Proclamation honours Canadian hero

VICTORIA – The B.C. government has proclaimed September 14, 2014 as Terry Fox Day. It is the day that hundreds of thousands around the world gather for the annual Terry Fox Run, to celebrate Terry’s courage and to continue his dream of finding a cure for cancer.

Linda Reimer, MLA for Port Moody-Coquitlam
“Terry Fox is an inspiration to all Canadians and especially those of us here in the Tri- Cities. He devoted his life to finding a cure for cancer and has left us a lasting legacy to continue his work. I am privileged to have played a part in the B.C. government’s decision to proclaim September 14, 2014 as Terry Fox Day. The significant contribution and tireless efforts that Terry Fox made in our province, and to the countless lives he has touched, are a tribute to this rare individual. I am looking forward to participating in this Sunday’s Terry Fox Run.”

Rolly Fox, Father of Terry Fox
“Terry knew before he passed away that there would be an annual event in September, the month he was forced to stop running, that offered us all the opportunity to symbolically complete the Marathon of Hope. We are thankful that Sunday, September 14th has been proclaimed Terry Fox Day by the government of British Columbia as it pays tribute to the efforts of people in every B.C. community who further his dream of eradicating cancer through research.” The annual Terry Fox Run continues Terry’s dream of finding a cure for cancer. To find a run in your community, visit

Learn More:
Link to proclamation: 014.html

Facts about Terry Fox:
• March 9, 1977 – Terry discovers he has a malignant tumor in his right leg; the leg is amputated 15 centimetres (six inches) above the knee.
• February 1979 – Terry begins training for his Marathon of Hope, a cross-Canada run to raise money for cancer research and awareness. During his training he runs over 5,000 kilometres (3,107 miles).
• October 15, 1979 – Terry writes to the Canadian Cancer Society to support his run: “I’m not a dreamer, and I’m not saying this will initiate any kind of definitive answer or cure to cancer, but I believe in miracles. I have to.”
• April 12, 1980 – St John’s, Newfoundland: Terry dips his artificial leg into the Atlantic Ocean and begins his odyssey. He runs an average of 42 kilometres a day (26 miles) through six provinces.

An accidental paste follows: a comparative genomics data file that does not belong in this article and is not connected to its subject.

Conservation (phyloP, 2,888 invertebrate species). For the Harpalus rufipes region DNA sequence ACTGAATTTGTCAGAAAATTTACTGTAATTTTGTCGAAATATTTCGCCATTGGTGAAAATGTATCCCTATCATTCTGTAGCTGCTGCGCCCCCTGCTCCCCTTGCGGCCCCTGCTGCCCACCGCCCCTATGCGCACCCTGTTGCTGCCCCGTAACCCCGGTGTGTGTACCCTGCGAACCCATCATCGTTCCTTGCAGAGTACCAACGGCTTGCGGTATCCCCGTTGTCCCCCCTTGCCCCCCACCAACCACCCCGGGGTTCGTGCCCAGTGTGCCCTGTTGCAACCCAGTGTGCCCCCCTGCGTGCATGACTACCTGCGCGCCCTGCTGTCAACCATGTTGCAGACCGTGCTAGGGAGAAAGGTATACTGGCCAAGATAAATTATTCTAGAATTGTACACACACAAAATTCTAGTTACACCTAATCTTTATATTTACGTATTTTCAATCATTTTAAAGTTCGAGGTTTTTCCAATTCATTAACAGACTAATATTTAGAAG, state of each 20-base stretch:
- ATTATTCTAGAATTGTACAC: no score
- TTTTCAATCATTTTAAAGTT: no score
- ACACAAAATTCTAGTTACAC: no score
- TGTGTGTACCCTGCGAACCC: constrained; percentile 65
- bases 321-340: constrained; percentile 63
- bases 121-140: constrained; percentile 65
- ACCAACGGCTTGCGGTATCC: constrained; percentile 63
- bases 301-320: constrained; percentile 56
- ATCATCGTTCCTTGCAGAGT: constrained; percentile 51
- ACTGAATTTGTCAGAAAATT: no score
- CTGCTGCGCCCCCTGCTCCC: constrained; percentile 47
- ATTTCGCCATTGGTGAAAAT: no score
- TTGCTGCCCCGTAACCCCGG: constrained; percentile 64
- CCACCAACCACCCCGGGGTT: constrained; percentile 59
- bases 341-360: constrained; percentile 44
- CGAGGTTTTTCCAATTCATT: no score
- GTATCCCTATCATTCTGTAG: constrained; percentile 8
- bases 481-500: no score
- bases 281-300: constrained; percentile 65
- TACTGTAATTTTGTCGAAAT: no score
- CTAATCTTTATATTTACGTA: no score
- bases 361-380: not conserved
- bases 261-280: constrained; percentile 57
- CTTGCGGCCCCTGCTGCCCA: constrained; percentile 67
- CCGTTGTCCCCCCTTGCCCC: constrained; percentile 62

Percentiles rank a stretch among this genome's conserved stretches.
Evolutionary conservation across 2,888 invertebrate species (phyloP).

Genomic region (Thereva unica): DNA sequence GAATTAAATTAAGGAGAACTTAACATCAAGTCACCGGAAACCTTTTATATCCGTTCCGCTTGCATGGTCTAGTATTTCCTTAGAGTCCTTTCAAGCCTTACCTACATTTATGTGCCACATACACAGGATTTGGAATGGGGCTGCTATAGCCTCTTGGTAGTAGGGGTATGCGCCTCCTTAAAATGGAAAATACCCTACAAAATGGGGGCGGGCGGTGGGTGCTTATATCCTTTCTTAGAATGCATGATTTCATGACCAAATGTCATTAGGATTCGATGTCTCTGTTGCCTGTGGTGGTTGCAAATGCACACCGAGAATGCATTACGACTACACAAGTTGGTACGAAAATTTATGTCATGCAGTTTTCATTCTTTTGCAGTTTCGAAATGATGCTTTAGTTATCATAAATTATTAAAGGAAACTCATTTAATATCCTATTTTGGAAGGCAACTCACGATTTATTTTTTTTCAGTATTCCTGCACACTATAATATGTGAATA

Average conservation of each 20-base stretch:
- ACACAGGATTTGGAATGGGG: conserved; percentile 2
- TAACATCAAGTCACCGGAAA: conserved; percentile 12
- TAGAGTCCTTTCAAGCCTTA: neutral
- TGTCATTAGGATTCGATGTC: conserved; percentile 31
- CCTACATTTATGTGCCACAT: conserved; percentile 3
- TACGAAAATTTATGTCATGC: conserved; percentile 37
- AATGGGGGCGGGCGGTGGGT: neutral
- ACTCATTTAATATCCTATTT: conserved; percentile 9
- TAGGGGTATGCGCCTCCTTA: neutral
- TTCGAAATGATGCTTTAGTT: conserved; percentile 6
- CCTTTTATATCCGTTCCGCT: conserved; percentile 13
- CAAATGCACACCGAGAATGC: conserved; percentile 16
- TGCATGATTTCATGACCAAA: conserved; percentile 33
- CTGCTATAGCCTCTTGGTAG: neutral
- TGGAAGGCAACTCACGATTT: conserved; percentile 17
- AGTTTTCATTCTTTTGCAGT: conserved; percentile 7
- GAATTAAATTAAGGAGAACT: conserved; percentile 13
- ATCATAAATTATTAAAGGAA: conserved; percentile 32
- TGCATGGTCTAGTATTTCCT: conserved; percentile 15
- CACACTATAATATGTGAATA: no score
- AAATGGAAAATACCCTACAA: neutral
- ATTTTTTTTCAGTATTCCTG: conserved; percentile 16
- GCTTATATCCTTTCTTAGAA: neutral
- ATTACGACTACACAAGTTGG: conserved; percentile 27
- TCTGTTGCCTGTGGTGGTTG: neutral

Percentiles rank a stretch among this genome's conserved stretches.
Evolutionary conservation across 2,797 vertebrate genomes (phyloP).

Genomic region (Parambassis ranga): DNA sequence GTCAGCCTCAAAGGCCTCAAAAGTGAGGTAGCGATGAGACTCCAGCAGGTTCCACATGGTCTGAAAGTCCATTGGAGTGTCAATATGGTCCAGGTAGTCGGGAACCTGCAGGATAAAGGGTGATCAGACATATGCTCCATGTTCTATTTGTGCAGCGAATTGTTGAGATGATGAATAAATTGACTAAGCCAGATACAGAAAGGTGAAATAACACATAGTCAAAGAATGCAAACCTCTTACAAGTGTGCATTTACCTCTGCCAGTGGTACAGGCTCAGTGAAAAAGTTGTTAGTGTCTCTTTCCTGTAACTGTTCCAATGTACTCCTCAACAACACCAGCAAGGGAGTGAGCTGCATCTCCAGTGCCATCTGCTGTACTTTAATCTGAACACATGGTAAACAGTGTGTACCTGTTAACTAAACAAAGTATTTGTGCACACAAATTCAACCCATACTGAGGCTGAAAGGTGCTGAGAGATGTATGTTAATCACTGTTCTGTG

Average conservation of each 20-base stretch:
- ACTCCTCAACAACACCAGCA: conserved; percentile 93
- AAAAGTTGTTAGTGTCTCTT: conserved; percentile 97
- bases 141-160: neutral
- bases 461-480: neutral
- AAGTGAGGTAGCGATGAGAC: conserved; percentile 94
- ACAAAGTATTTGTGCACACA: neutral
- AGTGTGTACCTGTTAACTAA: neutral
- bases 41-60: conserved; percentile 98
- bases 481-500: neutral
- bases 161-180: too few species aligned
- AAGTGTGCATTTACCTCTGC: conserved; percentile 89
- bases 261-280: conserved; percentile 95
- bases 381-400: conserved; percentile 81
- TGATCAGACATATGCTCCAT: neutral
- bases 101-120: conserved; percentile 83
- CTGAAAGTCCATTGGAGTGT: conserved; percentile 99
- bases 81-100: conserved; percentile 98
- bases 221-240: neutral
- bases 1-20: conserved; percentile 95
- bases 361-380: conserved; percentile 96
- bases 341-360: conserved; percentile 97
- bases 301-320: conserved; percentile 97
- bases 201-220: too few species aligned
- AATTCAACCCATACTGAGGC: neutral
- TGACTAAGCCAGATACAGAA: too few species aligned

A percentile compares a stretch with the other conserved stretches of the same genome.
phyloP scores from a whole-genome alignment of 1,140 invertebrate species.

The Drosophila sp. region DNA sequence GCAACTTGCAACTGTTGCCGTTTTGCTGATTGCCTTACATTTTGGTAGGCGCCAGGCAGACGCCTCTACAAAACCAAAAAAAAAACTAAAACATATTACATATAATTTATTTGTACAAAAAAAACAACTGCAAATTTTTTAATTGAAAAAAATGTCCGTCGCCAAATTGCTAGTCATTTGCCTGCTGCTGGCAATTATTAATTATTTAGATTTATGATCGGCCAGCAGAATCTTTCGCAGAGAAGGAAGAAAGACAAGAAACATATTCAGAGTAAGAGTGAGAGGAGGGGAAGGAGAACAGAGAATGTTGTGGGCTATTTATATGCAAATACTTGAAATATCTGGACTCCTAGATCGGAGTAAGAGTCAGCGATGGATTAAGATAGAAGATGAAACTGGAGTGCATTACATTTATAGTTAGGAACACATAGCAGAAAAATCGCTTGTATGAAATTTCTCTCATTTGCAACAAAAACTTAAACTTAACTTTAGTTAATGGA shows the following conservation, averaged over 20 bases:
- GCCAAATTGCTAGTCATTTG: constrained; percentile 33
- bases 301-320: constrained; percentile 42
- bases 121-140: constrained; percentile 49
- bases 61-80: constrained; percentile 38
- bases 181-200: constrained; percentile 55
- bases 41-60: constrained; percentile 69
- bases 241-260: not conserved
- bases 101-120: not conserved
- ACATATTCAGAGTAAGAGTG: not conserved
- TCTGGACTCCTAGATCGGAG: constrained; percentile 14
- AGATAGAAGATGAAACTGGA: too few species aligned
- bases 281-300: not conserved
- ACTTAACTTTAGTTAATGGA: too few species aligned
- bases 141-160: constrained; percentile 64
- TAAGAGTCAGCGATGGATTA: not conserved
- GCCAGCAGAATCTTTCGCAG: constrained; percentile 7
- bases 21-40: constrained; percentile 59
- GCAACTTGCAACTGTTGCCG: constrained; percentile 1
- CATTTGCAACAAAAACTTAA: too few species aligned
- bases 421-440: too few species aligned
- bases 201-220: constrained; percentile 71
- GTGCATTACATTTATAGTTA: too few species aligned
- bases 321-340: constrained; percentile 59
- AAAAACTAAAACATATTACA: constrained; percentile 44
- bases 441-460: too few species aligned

• September 1, 1980 – After 143 days and 5,373 kilometres (3,339 miles) Terry stopped running outside of Thunder Bay, Ontario; his primary cancer had spread to his lungs. Before returning to BC for treatment Terry said, “I’m gonna do my very best. I’ll fight. I promise I won’t give up.”
• September 18, 1980 – Terry Fox becomes the youngest Companion of the Order of Canada in a special ceremony in his hometown of Port Coquitlam, British Columbia.
• October 21, 1980 – Terry Fox is awarded British Columbia’s highest civilian award; The Order of the Dogwood. • November 22, 1980 – The American Cancer Society presents Terry with their highest award; The Sword of Hope.
• February 1, 1981 – Terry’s hope of raising $1 from every Canadian to fight cancer is realized. The national population reaches 24.1 million; the Terry Fox Marathon of Hope fund totals $24.17 million.
• June 28, 1981 – After treatment with chemotherapy and interferon, Terry Fox dies at Royal Columbian Hospital, New Westminster, British Columbia – one month short of his twenty-third birthday.
• September 13, 1981 – The first Terry Fox Run is held at more than 760 sites in Canada and around the world. The event attracts 300,000 participants and raises $3.5 million.
• February 11, 1994 – The Terry Fox Hall of Fame is created to provide permanent recognition to Canadians who have made extraordinary personal contributions to assist or enhance the lives of people with physical disabilities.
• August 28, 1998 – The Terry Fox Foundation announced a new infusion of $36 million in funds for Canadian cancer research. The new program, called The Terry Fox New Frontiers Initiative, represents a departure from any existing research programs and will target increased innovation and risk.
• June 30, 1999 – Terry Fox is voted Canada’s Greatest Hero in a national survey.
• October 29, 2007 – The Terry Fox Research Institute is launched, combining the clinical knowledge of cancer physicians with advanced laboratory expertise of scientific researchers, overcoming barriers of discipline and geography.
• February 27, 2010 – The 2010 Vancouver Olympic Organizing Committee creates the Terry Fox Award, presented to an athlete who embodies the values that Terry did, showing determination and humility in the face of obstacles. It is awarded to Canadian figure skater Joannie Rochette and Slovenian cross-country skier Petra Majdic.
• September 16, 2011 – A new Terry Fox Memorial is unveiled at BC Place in Vancouver. The memorial consists of four individual sculptures, replicating Terry’s running gait, created by renowned artist, Douglas Coupland.
• May 2014 – The Foundation announces that over $650 million has been raised to support cancer research in Terry’s name.

Media contact: Fatima Siddiqui, B.C. Government Caucus: 778-984-2415